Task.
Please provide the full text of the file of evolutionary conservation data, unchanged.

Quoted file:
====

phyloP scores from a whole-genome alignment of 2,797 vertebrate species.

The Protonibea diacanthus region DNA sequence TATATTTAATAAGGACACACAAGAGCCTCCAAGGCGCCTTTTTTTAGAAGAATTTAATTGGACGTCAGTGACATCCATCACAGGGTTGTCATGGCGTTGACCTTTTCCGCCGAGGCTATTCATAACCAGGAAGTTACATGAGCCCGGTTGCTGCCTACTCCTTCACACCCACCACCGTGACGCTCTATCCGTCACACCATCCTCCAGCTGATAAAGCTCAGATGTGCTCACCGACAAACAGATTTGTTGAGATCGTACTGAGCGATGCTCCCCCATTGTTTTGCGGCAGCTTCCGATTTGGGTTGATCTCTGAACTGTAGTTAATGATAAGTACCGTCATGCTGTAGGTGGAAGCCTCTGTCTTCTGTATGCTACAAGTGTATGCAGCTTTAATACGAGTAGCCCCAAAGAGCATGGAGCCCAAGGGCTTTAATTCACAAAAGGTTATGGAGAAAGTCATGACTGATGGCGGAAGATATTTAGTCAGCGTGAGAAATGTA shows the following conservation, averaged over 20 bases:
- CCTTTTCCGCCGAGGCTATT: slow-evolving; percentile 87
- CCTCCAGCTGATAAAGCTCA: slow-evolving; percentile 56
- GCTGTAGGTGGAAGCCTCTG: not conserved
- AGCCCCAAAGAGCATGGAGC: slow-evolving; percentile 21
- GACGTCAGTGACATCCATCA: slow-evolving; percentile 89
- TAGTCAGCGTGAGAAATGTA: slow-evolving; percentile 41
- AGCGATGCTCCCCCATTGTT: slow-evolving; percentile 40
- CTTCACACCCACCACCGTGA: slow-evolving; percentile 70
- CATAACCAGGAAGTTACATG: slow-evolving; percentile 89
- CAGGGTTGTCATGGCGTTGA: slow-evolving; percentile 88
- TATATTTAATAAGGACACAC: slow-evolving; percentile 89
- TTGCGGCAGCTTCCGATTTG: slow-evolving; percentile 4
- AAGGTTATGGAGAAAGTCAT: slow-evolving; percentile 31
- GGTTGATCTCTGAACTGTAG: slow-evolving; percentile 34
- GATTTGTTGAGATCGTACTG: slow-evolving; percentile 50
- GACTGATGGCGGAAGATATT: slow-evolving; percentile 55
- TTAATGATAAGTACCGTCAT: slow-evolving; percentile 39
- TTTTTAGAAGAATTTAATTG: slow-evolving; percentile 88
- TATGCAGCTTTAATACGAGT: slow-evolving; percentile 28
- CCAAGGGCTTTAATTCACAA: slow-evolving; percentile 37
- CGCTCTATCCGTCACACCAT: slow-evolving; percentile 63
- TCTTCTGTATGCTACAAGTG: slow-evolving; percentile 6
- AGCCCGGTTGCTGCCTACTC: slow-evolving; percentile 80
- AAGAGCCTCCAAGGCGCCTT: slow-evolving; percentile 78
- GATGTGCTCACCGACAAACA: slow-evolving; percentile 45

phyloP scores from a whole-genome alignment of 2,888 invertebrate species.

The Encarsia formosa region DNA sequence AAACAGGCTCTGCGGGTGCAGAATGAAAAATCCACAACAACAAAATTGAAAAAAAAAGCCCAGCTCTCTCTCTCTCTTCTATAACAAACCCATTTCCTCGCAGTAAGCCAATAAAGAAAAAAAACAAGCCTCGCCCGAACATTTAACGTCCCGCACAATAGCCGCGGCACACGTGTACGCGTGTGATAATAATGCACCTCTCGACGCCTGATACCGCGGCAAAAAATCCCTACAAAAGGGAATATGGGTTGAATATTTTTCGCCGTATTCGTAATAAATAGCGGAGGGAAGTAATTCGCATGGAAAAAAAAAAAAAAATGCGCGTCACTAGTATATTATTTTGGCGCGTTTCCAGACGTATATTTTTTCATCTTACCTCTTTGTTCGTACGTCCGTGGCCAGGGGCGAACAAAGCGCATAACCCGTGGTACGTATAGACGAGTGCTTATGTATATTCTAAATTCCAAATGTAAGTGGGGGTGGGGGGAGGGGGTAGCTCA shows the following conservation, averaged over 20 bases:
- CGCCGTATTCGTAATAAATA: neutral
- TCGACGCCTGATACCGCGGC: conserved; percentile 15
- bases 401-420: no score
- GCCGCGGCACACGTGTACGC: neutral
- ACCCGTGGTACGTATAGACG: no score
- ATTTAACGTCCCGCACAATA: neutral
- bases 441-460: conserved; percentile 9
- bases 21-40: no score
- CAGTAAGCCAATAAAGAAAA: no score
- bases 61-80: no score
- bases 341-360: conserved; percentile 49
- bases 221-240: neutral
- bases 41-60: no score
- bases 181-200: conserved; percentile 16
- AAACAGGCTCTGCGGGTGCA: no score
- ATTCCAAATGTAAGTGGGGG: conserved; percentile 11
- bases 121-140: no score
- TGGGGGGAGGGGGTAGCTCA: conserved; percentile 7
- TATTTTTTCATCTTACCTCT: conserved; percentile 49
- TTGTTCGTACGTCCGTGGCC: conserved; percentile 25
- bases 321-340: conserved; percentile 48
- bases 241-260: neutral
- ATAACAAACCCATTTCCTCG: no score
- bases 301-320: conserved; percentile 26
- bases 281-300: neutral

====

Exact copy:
phyloP scores from a whole-genome alignment of 2,797 vertebrate species.

The Protonibea diacanthus region DNA sequence TATATTTAATAAGGACACACAAGAGCCTCCAAGGCGCCTTTTTTTAGAAGAATTTAATTGGACGTCAGTGACATCCATCACAGGGTTGTCATGGCGTTGACCTTTTCCGCCGAGGCTATTCATAACCAGGAAGTTACATGAGCCCGGTTGCTGCCTACTCCTTCACACCCACCACCGTGACGCTCTATCCGTCACACCATCCTCCAGCTGATAAAGCTCAGATGTGCTCACCGACAAACAGATTTGTTGAGATCGTACTGAGCGATGCTCCCCCATTGTTTTGCGGCAGCTTCCGATTTGGGTTGATCTCTGAACTGTAGTTAATGATAAGTACCGTCATGCTGTAGGTGGAAGCCTCTGTCTTCTGTATGCTACAAGTGTATGCAGCTTTAATACGAGTAGCCCCAAAGAGCATGGAGCCCAAGGGCTTTAATTCACAAAAGGTTATGGAGAAAGTCATGACTGATGGCGGAAGATATTTAGTCAGCGTGAGAAATGTA shows the following conservation, averaged over 20 bases:
- CCTTTTCCGCCGAGGCTATT: slow-evolving; percentile 87
- CCTCCAGCTGATAAAGCTCA: slow-evolving; percentile 56
- GCTGTAGGTGGAAGCCTCTG: not conserved
- AGCCCCAAAGAGCATGGAGC: slow-evolving; percentile 21
- GACGTCAGTGACATCCATCA: slow-evolving; percentile 89
- TAGTCAGCGTGAGAAATGTA: slow-evolving; percentile 41
- AGCGATGCTCCCCCATTGTT: slow-evolving; percentile 40
- CTTCACACCCACCACCGTGA: slow-evolving; percentile 70
- CATAACCAGGAAGTTACATG: slow-evolving; percentile 89
- CAGGGTTGTCATGGCGTTGA: slow-evolving; percentile 88
- TATATTTAATAAGGACACAC: slow-evolving; percentile 89
- TTGCGGCAGCTTCCGATTTG: slow-evolving; percentile 4
- AAGGTTATGGAGAAAGTCAT: slow-evolving; percentile 31
- GGTTGATCTCTGAACTGTAG: slow-evolving; percentile 34
- GATTTGTTGAGATCGTACTG: slow-evolving; percentile 50
- GACTGATGGCGGAAGATATT: slow-evolving; percentile 55
- TTAATGATAAGTACCGTCAT: slow-evolving; percentile 39
- TTTTTAGAAGAATTTAATTG: slow-evolving; percentile 88
- TATGCAGCTTTAATACGAGT: slow-evolving; percentile 28
- CCAAGGGCTTTAATTCACAA: slow-evolving; percentile 37
- CGCTCTATCCGTCACACCAT: slow-evolving; percentile 63
- TCTTCTGTATGCTACAAGTG: slow-evolving; percentile 6
- AGCCCGGTTGCTGCCTACTC: slow-evolving; percentile 80
- AAGAGCCTCCAAGGCGCCTT: slow-evolving; percentile 78
- GATGTGCTCACCGACAAACA: slow-evolving; percentile 45

phyloP scores from a whole-genome alignment of 2,888 invertebrate species.

The Encarsia formosa region DNA sequence AAACAGGCTCTGCGGGTGCAGAATGAAAAATCCACAACAACAAAATTGAAAAAAAAAGCCCAGCTCTCTCTCTCTCTTCTATAACAAACCCATTTCCTCGCAGTAAGCCAATAAAGAAAAAAAACAAGCCTCGCCCGAACATTTAACGTCCCGCACAATAGCCGCGGCACACGTGTACGCGTGTGATAATAATGCACCTCTCGACGCCTGATACCGCGGCAAAAAATCCCTACAAAAGGGAATATGGGTTGAATATTTTTCGCCGTATTCGTAATAAATAGCGGAGGGAAGTAATTCGCATGGAAAAAAAAAAAAAAATGCGCGTCACTAGTATATTATTTTGGCGCGTTTCCAGACGTATATTTTTTCATCTTACCTCTTTGTTCGTACGTCCGTGGCCAGGGGCGAACAAAGCGCATAACCCGTGGTACGTATAGACGAGTGCTTATGTATATTCTAAATTCCAAATGTAAGTGGGGGTGGGGGGAGGGGGTAGCTCA shows the following conservation, averaged over 20 bases:
- CGCCGTATTCGTAATAAATA: neutral
- TCGACGCCTGATACCGCGGC: conserved; percentile 15
- bases 401-420: no score
- GCCGCGGCACACGTGTACGC: neutral
- ACCCGTGGTACGTATAGACG: no score
- ATTTAACGTCCCGCACAATA: neutral
- bases 441-460: conserved; percentile 9
- bases 21-40: no score
- CAGTAAGCCAATAAAGAAAA: no score
- bases 61-80: no score
- bases 341-360: conserved; percentile 49
- bases 221-240: neutral
- bases 41-60: no score
- bases 181-200: conserved; percentile 16
- AAACAGGCTCTGCGGGTGCA: no score
- ATTCCAAATGTAAGTGGGGG: conserved; percentile 11
- bases 121-140: no score
- TGGGGGGAGGGGGTAGCTCA: conserved; percentile 7
- TATTTTTTCATCTTACCTCT: conserved; percentile 49
- TTGTTCGTACGTCCGTGGCC: conserved; percentile 25
- bases 321-340: conserved; percentile 48
- bases 241-260: neutral
- ATAACAAACCCATTTCCTCG: no score
- bases 301-320: conserved; percentile 26
- bases 281-300: neutral